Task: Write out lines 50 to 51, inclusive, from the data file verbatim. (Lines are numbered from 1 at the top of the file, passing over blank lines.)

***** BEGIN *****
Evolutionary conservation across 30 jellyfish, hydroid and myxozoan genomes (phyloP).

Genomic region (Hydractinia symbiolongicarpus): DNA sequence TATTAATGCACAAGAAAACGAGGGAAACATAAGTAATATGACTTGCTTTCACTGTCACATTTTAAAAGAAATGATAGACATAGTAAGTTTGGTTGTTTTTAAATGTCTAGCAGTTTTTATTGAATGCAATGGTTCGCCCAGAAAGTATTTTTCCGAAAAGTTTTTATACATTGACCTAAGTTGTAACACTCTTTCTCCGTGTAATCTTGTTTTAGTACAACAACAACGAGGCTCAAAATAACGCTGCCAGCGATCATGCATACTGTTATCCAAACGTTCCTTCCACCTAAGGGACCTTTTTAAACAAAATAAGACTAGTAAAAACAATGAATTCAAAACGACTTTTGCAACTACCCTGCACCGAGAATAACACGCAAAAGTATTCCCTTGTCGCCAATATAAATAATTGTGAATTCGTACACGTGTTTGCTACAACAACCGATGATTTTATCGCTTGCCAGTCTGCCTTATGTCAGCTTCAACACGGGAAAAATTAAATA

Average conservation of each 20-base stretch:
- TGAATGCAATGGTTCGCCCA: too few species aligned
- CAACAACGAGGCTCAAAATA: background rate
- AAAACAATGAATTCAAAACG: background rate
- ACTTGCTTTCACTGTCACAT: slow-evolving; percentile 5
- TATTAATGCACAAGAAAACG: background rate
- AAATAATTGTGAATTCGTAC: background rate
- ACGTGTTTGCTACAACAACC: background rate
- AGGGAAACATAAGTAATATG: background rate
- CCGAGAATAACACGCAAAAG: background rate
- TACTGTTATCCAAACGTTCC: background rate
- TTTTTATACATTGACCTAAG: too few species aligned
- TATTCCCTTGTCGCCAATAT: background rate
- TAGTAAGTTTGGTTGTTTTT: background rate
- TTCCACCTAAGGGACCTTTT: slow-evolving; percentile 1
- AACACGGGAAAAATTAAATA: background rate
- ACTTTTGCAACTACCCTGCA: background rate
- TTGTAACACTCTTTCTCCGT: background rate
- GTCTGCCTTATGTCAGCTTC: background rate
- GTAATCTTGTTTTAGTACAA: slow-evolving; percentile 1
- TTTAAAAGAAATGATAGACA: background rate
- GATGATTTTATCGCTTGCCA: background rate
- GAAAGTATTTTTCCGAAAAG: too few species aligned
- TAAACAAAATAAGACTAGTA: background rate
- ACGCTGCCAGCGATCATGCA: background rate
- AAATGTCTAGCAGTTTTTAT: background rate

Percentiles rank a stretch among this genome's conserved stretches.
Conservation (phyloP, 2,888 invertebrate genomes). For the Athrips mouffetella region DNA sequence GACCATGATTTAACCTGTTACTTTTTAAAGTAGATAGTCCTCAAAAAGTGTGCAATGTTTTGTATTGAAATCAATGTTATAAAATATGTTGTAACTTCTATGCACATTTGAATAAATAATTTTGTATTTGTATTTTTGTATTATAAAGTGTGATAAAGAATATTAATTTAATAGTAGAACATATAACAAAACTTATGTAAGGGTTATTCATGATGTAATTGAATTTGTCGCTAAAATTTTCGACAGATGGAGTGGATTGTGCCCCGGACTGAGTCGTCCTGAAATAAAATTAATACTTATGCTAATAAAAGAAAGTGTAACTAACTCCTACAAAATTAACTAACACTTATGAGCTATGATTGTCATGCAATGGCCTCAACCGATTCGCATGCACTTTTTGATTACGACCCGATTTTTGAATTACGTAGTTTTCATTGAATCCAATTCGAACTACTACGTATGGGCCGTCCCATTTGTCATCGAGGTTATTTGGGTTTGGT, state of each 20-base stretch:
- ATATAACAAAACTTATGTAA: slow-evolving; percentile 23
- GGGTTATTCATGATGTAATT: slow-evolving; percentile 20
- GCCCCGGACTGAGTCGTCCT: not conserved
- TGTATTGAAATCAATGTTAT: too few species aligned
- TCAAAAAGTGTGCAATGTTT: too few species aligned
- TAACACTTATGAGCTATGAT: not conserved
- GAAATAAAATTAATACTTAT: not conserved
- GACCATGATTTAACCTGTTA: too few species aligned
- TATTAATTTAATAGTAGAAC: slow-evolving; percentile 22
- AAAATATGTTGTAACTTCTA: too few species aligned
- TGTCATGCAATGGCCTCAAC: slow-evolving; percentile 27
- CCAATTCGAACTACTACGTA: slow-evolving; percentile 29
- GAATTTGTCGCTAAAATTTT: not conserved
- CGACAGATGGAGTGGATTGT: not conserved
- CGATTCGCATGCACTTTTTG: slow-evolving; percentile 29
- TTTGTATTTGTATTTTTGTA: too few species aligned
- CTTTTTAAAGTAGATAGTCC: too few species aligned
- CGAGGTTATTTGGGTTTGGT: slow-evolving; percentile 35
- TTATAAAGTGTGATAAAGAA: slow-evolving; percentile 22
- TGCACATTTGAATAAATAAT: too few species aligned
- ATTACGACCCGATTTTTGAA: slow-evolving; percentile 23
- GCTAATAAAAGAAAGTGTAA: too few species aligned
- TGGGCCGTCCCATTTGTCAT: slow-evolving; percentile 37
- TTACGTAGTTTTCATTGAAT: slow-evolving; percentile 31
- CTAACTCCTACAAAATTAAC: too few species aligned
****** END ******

- TGCACATTTGAATAAATAAT: too few species aligned
- ATTACGACCCGATTTTTGAA: slow-evolving; percentile 23